The long-expected clash between the Federal Reserve and the White House over interest rate policy kept getting postponed over the past year. The stock market climbed, the economy grew, and nothing the Fed did dampened the animal spirits. President Trump got along famously with Fed Chair Janet Yellen.
That calm is emphatically over. Investors have come to believe that the Fed, under new leadership, is serious about raising rates to prevent inflationary overheating of the economy—and they’re scrambling to avoid the fallout.
The S&P 500 fell 2 percent on Feb. 2 and 4 percent the next session after the U.S. Bureau of Labor Statistics reported that average hourly earnings for all employees rose 2.9 percent in January compared with the same month last year—the most since 2009. The strong wage growth raised the likelihood that the Fed will be more aggressive in combating inflation.
President Trump can’t brush off stocks’ plunge after repeatedly citing their rise as a validation of his presidency. He bragged (correctly) in his State of the Union address on Jan. 30 that “the stock market has smashed one record after another, gaining $8 trillion in value” since he was elected. On Feb. 7, Trump tweeted that the market’s fall was a “big mistake” because “we have so much good (great) news about the economy!”
If this turns out to be more than a shudder, Trump may start looking for someone to blame. And that someone could be Jerome “Jay” Powell, who was sworn in as Fed chairman on Feb. 5. The Fed is an independent institution, but Powell still must answer to Congress, which in turn heeds the president. “I don’t think the Fed lives in fear of the White House by any means, but I think they have a certain amount of fear or respect for Congress—and Trump appears to have a great deal of sway over Congress,” says Adam Posen, a former Bank of England policymaker who is president of the Peterson Institute for International Economics.
Trump wouldn’t be the first president to pressure a Fed chief to keep interest rates low. Lyndon Johnson leaned on William McChesney Martin in 1965 without success; Richard Nixon successfully pressured Martin’s successor, Arthur Burns, to cut rates in 1971. Burns’s overly easy monetary policy led to high inflation. Posen says he doesn’t think the Fed will need to raise rates enough to bring tensions with Trump to a head. But if the president does get displeased, he almost certainly won’t hold his tongue. “We could suddenly see tweets about Jay Powell in the middle of the night,” Harvard economist Kenneth Rogoff said in a Jan. 24 interview on Bloomberg Television.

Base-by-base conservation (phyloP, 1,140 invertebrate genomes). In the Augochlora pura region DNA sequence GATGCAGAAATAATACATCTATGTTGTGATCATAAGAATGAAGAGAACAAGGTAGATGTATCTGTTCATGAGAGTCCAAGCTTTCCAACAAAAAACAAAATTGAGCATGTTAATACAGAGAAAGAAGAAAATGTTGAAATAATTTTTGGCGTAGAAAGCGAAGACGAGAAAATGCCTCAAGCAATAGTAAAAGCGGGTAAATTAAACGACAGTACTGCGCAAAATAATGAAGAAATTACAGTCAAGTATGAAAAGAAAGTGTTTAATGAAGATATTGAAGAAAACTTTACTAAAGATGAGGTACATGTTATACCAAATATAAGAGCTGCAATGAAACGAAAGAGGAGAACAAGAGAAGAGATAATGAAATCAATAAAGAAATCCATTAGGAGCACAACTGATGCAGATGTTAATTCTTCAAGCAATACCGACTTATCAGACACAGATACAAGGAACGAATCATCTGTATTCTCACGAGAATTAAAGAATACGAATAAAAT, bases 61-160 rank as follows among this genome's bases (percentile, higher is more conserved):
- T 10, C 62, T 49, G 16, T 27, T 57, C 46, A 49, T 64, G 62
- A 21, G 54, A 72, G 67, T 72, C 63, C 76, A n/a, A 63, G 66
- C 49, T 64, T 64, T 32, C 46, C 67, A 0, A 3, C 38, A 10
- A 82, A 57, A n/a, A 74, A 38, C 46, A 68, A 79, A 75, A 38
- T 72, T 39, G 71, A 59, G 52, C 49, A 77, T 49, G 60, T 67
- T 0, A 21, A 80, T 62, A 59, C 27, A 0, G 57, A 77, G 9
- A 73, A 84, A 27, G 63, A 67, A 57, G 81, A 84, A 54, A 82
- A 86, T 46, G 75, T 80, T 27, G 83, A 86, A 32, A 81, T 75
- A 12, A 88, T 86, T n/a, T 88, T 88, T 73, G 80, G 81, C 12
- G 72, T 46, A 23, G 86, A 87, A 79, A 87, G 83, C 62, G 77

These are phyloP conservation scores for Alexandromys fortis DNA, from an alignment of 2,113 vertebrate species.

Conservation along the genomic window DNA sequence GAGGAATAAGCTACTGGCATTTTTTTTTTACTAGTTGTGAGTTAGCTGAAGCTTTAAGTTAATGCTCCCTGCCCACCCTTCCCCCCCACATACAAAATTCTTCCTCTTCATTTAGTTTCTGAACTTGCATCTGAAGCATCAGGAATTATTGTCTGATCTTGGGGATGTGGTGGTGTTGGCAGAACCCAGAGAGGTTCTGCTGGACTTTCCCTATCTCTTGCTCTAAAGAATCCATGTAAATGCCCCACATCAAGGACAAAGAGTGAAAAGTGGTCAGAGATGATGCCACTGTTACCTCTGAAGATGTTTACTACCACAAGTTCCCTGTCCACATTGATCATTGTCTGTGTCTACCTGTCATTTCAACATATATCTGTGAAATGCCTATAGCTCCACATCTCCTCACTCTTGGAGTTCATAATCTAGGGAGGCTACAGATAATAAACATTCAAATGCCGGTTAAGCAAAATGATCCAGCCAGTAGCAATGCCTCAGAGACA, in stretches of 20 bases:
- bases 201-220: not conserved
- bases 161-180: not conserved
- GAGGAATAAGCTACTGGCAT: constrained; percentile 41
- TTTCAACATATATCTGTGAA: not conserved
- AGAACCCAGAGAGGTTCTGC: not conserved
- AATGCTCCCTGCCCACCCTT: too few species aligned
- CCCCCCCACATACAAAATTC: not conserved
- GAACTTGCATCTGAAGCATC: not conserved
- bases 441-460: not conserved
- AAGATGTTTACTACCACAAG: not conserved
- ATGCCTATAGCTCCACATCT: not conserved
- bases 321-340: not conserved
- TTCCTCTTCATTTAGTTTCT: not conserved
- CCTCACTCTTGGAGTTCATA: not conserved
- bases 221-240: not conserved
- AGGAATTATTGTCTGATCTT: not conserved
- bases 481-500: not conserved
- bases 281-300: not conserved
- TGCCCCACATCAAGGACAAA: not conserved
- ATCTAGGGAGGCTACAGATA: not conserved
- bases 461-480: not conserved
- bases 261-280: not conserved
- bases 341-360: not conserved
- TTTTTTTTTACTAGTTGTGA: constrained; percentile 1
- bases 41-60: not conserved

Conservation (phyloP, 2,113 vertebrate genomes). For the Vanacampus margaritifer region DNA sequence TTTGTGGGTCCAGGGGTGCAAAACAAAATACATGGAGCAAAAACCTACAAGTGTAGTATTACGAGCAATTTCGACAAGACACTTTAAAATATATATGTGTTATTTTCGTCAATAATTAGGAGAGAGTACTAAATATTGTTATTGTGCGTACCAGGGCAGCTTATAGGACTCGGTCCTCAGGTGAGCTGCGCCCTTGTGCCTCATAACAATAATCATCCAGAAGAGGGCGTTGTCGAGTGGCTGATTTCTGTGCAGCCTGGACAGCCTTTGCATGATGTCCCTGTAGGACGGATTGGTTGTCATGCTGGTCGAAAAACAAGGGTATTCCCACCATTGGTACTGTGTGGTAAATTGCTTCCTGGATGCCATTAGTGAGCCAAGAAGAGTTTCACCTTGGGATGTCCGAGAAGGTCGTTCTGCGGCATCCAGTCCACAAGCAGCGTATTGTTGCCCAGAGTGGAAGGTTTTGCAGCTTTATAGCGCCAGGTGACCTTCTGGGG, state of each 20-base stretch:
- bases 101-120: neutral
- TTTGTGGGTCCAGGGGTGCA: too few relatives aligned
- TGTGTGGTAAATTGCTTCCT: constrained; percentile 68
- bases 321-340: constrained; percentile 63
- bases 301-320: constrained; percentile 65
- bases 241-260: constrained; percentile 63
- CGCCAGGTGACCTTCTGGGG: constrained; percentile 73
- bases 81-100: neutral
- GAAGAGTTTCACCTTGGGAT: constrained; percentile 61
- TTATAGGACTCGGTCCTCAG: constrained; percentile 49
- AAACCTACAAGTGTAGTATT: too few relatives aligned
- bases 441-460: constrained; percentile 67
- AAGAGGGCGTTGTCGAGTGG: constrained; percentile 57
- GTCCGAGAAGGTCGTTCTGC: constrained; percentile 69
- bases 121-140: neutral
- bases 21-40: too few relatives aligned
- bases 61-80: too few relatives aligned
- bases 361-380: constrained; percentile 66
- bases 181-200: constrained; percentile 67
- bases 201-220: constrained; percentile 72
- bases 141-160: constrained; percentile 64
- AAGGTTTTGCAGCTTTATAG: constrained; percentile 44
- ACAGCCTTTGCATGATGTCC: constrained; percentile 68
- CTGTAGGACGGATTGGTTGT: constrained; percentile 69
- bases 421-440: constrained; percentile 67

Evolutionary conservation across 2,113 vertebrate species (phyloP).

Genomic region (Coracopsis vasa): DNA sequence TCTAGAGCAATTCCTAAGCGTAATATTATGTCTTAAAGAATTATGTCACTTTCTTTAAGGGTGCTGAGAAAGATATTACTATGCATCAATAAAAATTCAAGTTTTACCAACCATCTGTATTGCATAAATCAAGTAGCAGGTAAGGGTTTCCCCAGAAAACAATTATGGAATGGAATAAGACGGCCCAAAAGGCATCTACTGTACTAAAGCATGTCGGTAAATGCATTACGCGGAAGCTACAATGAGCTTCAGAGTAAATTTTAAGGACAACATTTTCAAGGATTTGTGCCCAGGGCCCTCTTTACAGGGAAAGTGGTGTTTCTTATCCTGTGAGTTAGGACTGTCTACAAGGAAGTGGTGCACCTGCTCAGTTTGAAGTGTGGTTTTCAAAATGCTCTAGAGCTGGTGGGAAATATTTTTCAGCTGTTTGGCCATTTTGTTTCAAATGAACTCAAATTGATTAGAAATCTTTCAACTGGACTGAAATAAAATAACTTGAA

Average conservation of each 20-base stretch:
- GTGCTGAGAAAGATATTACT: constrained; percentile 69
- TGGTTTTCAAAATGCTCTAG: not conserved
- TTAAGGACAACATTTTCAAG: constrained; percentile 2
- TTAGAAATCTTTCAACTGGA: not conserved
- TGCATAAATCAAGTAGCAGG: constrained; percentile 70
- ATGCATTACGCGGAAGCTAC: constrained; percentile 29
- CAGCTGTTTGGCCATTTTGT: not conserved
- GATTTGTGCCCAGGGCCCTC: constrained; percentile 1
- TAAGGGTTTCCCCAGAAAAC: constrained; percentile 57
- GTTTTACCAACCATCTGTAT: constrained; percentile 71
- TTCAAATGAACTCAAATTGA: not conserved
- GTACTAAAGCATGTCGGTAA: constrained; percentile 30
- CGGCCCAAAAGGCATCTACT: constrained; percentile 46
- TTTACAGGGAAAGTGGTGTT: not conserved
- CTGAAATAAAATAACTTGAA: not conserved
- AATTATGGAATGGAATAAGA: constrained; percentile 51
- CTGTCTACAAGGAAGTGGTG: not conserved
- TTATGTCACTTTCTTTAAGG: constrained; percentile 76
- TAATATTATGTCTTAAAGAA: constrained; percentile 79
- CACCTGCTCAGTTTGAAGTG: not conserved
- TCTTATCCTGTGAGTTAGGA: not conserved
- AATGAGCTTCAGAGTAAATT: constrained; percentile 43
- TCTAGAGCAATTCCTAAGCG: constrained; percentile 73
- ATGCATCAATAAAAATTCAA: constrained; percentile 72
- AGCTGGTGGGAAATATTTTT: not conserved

This is shaping up as the first skirmish of a dawning era that could be christened “The End of Easy Money.” Financing costs plunged in the wake of the financial crisis as major central banks slashed key short-term rates to zero or less to combat the global recession that followed. Many also bought bonds to drive down long-term rates. The Fed is the first central bank to start normalizing policy because the U.S. economy recovered soonest. Other central bankers are watching the American experiment closely for tips on what to do when it’s their turn to raise rates, though tradition prevents them from commenting on a peer bank’s performance.
The tax cut that was the capstone of Trump’s first year in office is revving up an economy that’s already at or near full employment. Unless the stock market turmoil cools things off, the tax cuts could induce the Fed to speed up rate hikes—thwarting the very growth spurt that Trump is determined to achieve.
The Fed and Trump have different views of how fast the U.S. economy can expand without overheating. The Fed’s latest projection for the longer-run growth rate is just 1.8 percent to 1.9 percent. Trump told reporters at a Cabinet meeting in December, “I see no reason why we don’t go to 4 percent, 5 percent, and even 6 percent.”
Yellen’s interest rate increases never irritated Trump because investors shrugged them off. Money for spending or investment is actually easier to get now than it was when the Fed began hiking at the end of 2015, according to the Bloomberg U.S. Financial Conditions Index.
Investors aren’t shrugging anymore. Since September, traders in federal funds futures have upped their estimate for where the funds rate will be in two years a full percentage point, to 2.4 percent. The yield on 10-year Treasury notes is up from 2 percent in September to 2.8 percent on Feb. 6. If rates keep rising, Republicans could attack the Fed for playing politics in midterm elections.
Powell, a Republican, is a Princeton- and Georgetown Law-educated lawyer with experience both in government and on Wall Street. He worked at the U.S. Department of the Treasury under President George H.W. Bush; was named a partner at the buyout firm the Carlyle Group; was a visiting scholar at the Bipartisan Policy Center think tank; and was nominated to the Fed Board of Governors by President Obama in 2011. He turned 65 on Feb. 4, a day before his new job.
Signs are, he can handle the stress. He was a cool hand at Treasury dealing with the 1991 failure of the Bank of New England and a Treasury bond bid-rigging scandal at Salomon Brothers that year. In 2011, at the Bipartisan Policy Center, he warned fellow Republicans not to let the U.S. default by failing to raise the debt ceiling. “I don’t think he’s inclined to be irresponsible just to support the president,” says Julia Coronado, a former Fed staffer who is founder and president of MacroPolicy Perspectives LLC, a New York consulting firm.
Powell may need all the backbone he has. “I’m worried about the pressures to politicize the Fed. There’s lots of temptation to do that from both the left and the right,” says Charles Plosser, former president of the Federal Reserve Bank of Philadelphia. “I think it’s going to get stronger.” —